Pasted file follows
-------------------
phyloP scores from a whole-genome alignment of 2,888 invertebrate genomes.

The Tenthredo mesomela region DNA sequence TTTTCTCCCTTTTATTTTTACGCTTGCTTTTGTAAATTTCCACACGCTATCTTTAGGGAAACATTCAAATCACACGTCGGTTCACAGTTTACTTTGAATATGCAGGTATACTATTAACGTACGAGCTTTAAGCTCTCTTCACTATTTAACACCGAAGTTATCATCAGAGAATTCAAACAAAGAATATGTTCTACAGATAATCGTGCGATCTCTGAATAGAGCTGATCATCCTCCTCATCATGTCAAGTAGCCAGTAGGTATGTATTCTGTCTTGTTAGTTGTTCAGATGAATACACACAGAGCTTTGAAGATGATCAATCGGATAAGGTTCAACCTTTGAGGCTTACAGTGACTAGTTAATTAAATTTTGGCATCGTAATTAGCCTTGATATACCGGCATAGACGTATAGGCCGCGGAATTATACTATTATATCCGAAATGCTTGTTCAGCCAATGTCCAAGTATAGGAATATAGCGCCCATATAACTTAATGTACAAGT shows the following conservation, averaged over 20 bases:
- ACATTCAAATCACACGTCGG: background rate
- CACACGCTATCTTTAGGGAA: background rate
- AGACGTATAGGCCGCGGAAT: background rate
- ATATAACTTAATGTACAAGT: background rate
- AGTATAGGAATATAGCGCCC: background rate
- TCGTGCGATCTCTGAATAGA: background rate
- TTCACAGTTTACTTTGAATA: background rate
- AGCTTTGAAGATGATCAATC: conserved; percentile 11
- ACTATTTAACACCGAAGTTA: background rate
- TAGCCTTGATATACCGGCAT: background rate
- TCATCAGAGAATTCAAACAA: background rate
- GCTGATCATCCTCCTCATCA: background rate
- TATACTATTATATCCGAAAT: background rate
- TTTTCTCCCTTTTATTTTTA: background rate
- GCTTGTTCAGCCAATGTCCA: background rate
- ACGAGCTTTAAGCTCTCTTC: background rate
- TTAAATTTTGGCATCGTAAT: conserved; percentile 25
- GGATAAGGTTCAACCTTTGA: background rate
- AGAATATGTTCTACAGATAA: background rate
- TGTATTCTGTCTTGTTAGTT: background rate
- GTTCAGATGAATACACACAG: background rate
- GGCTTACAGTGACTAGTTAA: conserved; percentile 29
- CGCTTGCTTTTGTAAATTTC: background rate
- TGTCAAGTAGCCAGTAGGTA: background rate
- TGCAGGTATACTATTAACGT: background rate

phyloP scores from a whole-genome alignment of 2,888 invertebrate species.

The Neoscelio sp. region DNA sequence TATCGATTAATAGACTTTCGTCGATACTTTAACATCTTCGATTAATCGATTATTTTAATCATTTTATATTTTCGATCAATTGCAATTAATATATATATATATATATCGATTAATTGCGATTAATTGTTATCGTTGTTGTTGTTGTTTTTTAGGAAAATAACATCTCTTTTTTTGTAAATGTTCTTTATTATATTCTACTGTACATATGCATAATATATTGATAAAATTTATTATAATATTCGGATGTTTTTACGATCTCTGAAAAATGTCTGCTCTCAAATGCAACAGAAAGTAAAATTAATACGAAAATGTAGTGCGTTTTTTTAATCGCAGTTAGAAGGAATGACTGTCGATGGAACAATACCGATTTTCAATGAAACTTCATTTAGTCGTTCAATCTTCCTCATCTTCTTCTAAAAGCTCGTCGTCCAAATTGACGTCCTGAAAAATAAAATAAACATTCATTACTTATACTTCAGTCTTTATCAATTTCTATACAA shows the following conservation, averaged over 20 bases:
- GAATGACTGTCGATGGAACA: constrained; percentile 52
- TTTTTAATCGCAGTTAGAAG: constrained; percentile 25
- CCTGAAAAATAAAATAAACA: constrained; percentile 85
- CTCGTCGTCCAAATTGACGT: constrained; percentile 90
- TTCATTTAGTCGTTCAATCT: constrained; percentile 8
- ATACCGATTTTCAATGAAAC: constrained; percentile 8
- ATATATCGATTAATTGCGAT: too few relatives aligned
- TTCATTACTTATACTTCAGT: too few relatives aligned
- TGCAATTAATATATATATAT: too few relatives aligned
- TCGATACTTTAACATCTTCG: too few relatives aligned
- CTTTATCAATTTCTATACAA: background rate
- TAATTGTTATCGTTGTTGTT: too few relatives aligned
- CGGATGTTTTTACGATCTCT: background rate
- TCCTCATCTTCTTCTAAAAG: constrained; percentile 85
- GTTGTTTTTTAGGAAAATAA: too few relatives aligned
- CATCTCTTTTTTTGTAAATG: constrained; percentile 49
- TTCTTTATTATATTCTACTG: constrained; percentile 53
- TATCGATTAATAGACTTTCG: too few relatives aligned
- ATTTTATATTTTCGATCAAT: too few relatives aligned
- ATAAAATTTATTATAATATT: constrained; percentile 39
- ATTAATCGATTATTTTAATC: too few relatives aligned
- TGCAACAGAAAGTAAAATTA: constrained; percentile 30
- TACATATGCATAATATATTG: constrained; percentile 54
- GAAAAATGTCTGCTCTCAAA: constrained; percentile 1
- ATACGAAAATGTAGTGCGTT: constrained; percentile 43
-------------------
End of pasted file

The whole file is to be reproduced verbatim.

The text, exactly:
phyloP scores from a whole-genome alignment of 2,888 invertebrate genomes.

The Tenthredo mesomela region DNA sequence TTTTCTCCCTTTTATTTTTACGCTTGCTTTTGTAAATTTCCACACGCTATCTTTAGGGAAACATTCAAATCACACGTCGGTTCACAGTTTACTTTGAATATGCAGGTATACTATTAACGTACGAGCTTTAAGCTCTCTTCACTATTTAACACCGAAGTTATCATCAGAGAATTCAAACAAAGAATATGTTCTACAGATAATCGTGCGATCTCTGAATAGAGCTGATCATCCTCCTCATCATGTCAAGTAGCCAGTAGGTATGTATTCTGTCTTGTTAGTTGTTCAGATGAATACACACAGAGCTTTGAAGATGATCAATCGGATAAGGTTCAACCTTTGAGGCTTACAGTGACTAGTTAATTAAATTTTGGCATCGTAATTAGCCTTGATATACCGGCATAGACGTATAGGCCGCGGAATTATACTATTATATCCGAAATGCTTGTTCAGCCAATGTCCAAGTATAGGAATATAGCGCCCATATAACTTAATGTACAAGT shows the following conservation, averaged over 20 bases:
- ACATTCAAATCACACGTCGG: background rate
- CACACGCTATCTTTAGGGAA: background rate
- AGACGTATAGGCCGCGGAAT: background rate
- ATATAACTTAATGTACAAGT: background rate
- AGTATAGGAATATAGCGCCC: background rate
- TCGTGCGATCTCTGAATAGA: background rate
- TTCACAGTTTACTTTGAATA: background rate
- AGCTTTGAAGATGATCAATC: conserved; percentile 11
- ACTATTTAACACCGAAGTTA: background rate
- TAGCCTTGATATACCGGCAT: background rate
- TCATCAGAGAATTCAAACAA: background rate
- GCTGATCATCCTCCTCATCA: background rate
- TATACTATTATATCCGAAAT: background rate
- TTTTCTCCCTTTTATTTTTA: background rate
- GCTTGTTCAGCCAATGTCCA: background rate
- ACGAGCTTTAAGCTCTCTTC: background rate
- TTAAATTTTGGCATCGTAAT: conserved; percentile 25
- GGATAAGGTTCAACCTTTGA: background rate
- AGAATATGTTCTACAGATAA: background rate
- TGTATTCTGTCTTGTTAGTT: background rate
- GTTCAGATGAATACACACAG: background rate
- GGCTTACAGTGACTAGTTAA: conserved; percentile 29
- CGCTTGCTTTTGTAAATTTC: background rate
- TGTCAAGTAGCCAGTAGGTA: background rate
- TGCAGGTATACTATTAACGT: background rate

phyloP scores from a whole-genome alignment of 2,888 invertebrate species.

The Neoscelio sp. region DNA sequence TATCGATTAATAGACTTTCGTCGATACTTTAACATCTTCGATTAATCGATTATTTTAATCATTTTATATTTTCGATCAATTGCAATTAATATATATATATATATATCGATTAATTGCGATTAATTGTTATCGTTGTTGTTGTTGTTTTTTAGGAAAATAACATCTCTTTTTTTGTAAATGTTCTTTATTATATTCTACTGTACATATGCATAATATATTGATAAAATTTATTATAATATTCGGATGTTTTTACGATCTCTGAAAAATGTCTGCTCTCAAATGCAACAGAAAGTAAAATTAATACGAAAATGTAGTGCGTTTTTTTAATCGCAGTTAGAAGGAATGACTGTCGATGGAACAATACCGATTTTCAATGAAACTTCATTTAGTCGTTCAATCTTCCTCATCTTCTTCTAAAAGCTCGTCGTCCAAATTGACGTCCTGAAAAATAAAATAAACATTCATTACTTATACTTCAGTCTTTATCAATTTCTATACAA shows the following conservation, averaged over 20 bases:
- GAATGACTGTCGATGGAACA: constrained; percentile 52
- TTTTTAATCGCAGTTAGAAG: constrained; percentile 25
- CCTGAAAAATAAAATAAACA: constrained; percentile 85
- CTCGTCGTCCAAATTGACGT: constrained; percentile 90
- TTCATTTAGTCGTTCAATCT: constrained; percentile 8
- ATACCGATTTTCAATGAAAC: constrained; percentile 8
- ATATATCGATTAATTGCGAT: too few relatives aligned
- TTCATTACTTATACTTCAGT: too few relatives aligned
- TGCAATTAATATATATATAT: too few relatives aligned
- TCGATACTTTAACATCTTCG: too few relatives aligned
- CTTTATCAATTTCTATACAA: background rate
- TAATTGTTATCGTTGTTGTT: too few relatives aligned
- CGGATGTTTTTACGATCTCT: background rate
- TCCTCATCTTCTTCTAAAAG: constrained; percentile 85
- GTTGTTTTTTAGGAAAATAA: too few relatives aligned
- CATCTCTTTTTTTGTAAATG: constrained; percentile 49
- TTCTTTATTATATTCTACTG: constrained; percentile 53
- TATCGATTAATAGACTTTCG: too few relatives aligned
- ATTTTATATTTTCGATCAAT: too few relatives aligned
- ATAAAATTTATTATAATATT: constrained; percentile 39
- ATTAATCGATTATTTTAATC: too few relatives aligned
- TGCAACAGAAAGTAAAATTA: constrained; percentile 30
- TACATATGCATAATATATTG: constrained; percentile 54
- GAAAAATGTCTGCTCTCAAA: constrained; percentile 1
- ATACGAAAATGTAGTGCGTT: constrained; percentile 43